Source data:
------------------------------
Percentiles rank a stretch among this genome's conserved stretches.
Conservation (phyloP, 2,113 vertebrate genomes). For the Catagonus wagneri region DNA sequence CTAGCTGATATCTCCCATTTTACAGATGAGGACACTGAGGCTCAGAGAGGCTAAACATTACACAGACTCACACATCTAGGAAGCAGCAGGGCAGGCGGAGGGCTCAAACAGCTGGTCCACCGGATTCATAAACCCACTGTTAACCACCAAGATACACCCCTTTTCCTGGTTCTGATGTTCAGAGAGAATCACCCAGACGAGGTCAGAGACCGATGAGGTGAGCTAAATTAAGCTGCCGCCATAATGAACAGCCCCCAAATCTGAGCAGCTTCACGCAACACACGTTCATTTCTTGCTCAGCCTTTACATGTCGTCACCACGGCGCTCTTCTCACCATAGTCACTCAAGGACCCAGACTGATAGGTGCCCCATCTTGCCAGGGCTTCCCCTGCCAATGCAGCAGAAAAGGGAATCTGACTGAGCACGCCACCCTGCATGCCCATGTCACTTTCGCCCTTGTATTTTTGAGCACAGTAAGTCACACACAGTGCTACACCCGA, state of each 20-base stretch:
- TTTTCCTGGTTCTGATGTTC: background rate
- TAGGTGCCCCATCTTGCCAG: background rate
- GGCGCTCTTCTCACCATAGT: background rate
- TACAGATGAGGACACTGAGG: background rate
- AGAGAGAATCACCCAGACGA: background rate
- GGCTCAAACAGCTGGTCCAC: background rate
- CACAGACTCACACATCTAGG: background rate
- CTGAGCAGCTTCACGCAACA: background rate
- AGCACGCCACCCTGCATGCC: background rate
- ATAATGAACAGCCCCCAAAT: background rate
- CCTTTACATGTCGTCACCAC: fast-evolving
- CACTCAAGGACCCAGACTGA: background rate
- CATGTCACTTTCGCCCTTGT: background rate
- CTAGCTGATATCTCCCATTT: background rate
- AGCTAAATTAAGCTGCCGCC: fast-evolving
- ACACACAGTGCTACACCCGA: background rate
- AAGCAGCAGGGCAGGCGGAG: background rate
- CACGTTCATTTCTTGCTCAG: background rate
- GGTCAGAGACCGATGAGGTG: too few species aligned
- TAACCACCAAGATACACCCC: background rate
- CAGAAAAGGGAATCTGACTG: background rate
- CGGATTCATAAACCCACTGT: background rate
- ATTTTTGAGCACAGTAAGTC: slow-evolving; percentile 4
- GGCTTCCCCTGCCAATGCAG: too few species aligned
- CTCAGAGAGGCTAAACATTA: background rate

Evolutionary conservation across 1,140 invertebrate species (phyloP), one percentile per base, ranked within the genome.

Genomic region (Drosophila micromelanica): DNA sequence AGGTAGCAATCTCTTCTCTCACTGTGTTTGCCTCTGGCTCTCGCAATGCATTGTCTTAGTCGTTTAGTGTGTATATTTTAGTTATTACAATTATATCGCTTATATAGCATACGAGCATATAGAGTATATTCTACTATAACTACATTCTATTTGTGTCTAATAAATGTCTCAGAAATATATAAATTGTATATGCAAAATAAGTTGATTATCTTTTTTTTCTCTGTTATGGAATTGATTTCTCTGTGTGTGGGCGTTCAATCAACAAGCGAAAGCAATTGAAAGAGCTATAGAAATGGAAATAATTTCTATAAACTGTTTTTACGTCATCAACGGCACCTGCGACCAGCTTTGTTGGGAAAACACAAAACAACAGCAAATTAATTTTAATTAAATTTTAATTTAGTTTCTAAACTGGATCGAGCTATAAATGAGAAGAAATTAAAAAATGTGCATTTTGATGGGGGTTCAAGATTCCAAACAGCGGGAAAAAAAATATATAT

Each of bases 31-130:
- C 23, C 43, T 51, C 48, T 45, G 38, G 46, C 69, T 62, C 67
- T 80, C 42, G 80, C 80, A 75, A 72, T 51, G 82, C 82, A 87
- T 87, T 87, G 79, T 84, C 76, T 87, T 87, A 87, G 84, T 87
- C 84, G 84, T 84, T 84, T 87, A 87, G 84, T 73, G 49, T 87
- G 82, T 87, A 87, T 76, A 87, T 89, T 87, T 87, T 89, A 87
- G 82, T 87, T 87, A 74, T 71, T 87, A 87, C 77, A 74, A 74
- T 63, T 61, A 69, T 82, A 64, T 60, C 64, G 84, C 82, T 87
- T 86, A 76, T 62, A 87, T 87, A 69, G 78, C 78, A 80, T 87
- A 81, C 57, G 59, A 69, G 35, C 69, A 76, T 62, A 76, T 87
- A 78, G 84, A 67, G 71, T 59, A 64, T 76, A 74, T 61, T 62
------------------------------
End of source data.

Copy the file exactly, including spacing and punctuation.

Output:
Percentiles rank a stretch among this genome's conserved stretches.
Conservation (phyloP, 2,113 vertebrate genomes). For the Catagonus wagneri region DNA sequence CTAGCTGATATCTCCCATTTTACAGATGAGGACACTGAGGCTCAGAGAGGCTAAACATTACACAGACTCACACATCTAGGAAGCAGCAGGGCAGGCGGAGGGCTCAAACAGCTGGTCCACCGGATTCATAAACCCACTGTTAACCACCAAGATACACCCCTTTTCCTGGTTCTGATGTTCAGAGAGAATCACCCAGACGAGGTCAGAGACCGATGAGGTGAGCTAAATTAAGCTGCCGCCATAATGAACAGCCCCCAAATCTGAGCAGCTTCACGCAACACACGTTCATTTCTTGCTCAGCCTTTACATGTCGTCACCACGGCGCTCTTCTCACCATAGTCACTCAAGGACCCAGACTGATAGGTGCCCCATCTTGCCAGGGCTTCCCCTGCCAATGCAGCAGAAAAGGGAATCTGACTGAGCACGCCACCCTGCATGCCCATGTCACTTTCGCCCTTGTATTTTTGAGCACAGTAAGTCACACACAGTGCTACACCCGA, state of each 20-base stretch:
- TTTTCCTGGTTCTGATGTTC: background rate
- TAGGTGCCCCATCTTGCCAG: background rate
- GGCGCTCTTCTCACCATAGT: background rate
- TACAGATGAGGACACTGAGG: background rate
- AGAGAGAATCACCCAGACGA: background rate
- GGCTCAAACAGCTGGTCCAC: background rate
- CACAGACTCACACATCTAGG: background rate
- CTGAGCAGCTTCACGCAACA: background rate
- AGCACGCCACCCTGCATGCC: background rate
- ATAATGAACAGCCCCCAAAT: background rate
- CCTTTACATGTCGTCACCAC: fast-evolving
- CACTCAAGGACCCAGACTGA: background rate
- CATGTCACTTTCGCCCTTGT: background rate
- CTAGCTGATATCTCCCATTT: background rate
- AGCTAAATTAAGCTGCCGCC: fast-evolving
- ACACACAGTGCTACACCCGA: background rate
- AAGCAGCAGGGCAGGCGGAG: background rate
- CACGTTCATTTCTTGCTCAG: background rate
- GGTCAGAGACCGATGAGGTG: too few species aligned
- TAACCACCAAGATACACCCC: background rate
- CAGAAAAGGGAATCTGACTG: background rate
- CGGATTCATAAACCCACTGT: background rate
- ATTTTTGAGCACAGTAAGTC: slow-evolving; percentile 4
- GGCTTCCCCTGCCAATGCAG: too few species aligned
- CTCAGAGAGGCTAAACATTA: background rate

Evolutionary conservation across 1,140 invertebrate species (phyloP), one percentile per base, ranked within the genome.

Genomic region (Drosophila micromelanica): DNA sequence AGGTAGCAATCTCTTCTCTCACTGTGTTTGCCTCTGGCTCTCGCAATGCATTGTCTTAGTCGTTTAGTGTGTATATTTTAGTTATTACAATTATATCGCTTATATAGCATACGAGCATATAGAGTATATTCTACTATAACTACATTCTATTTGTGTCTAATAAATGTCTCAGAAATATATAAATTGTATATGCAAAATAAGTTGATTATCTTTTTTTTCTCTGTTATGGAATTGATTTCTCTGTGTGTGGGCGTTCAATCAACAAGCGAAAGCAATTGAAAGAGCTATAGAAATGGAAATAATTTCTATAAACTGTTTTTACGTCATCAACGGCACCTGCGACCAGCTTTGTTGGGAAAACACAAAACAACAGCAAATTAATTTTAATTAAATTTTAATTTAGTTTCTAAACTGGATCGAGCTATAAATGAGAAGAAATTAAAAAATGTGCATTTTGATGGGGGTTCAAGATTCCAAACAGCGGGAAAAAAAATATATAT

Each of bases 31-130:
- C 23, C 43, T 51, C 48, T 45, G 38, G 46, C 69, T 62, C 67
- T 80, C 42, G 80, C 80, A 75, A 72, T 51, G 82, C 82, A 87
- T 87, T 87, G 79, T 84, C 76, T 87, T 87, A 87, G 84, T 87
- C 84, G 84, T 84, T 84, T 87, A 87, G 84, T 73, G 49, T 87
- G 82, T 87, A 87, T 76, A 87, T 89, T 87, T 87, T 89, A 87
- G 82, T 87, T 87, A 74, T 71, T 87, A 87, C 77, A 74, A 74
- T 63, T 61, A 69, T 82, A 64, T 60, C 64, G 84, C 82, T 87
- T 86, A 76, T 62, A 87, T 87, A 69, G 78, C 78, A 80, T 87
- A 81, C 57, G 59, A 69, G 35, C 69, A 76, T 62, A 76, T 87
- A 78, G 84, A 67, G 71, T 59, A 64, T 76, A 74, T 61, T 62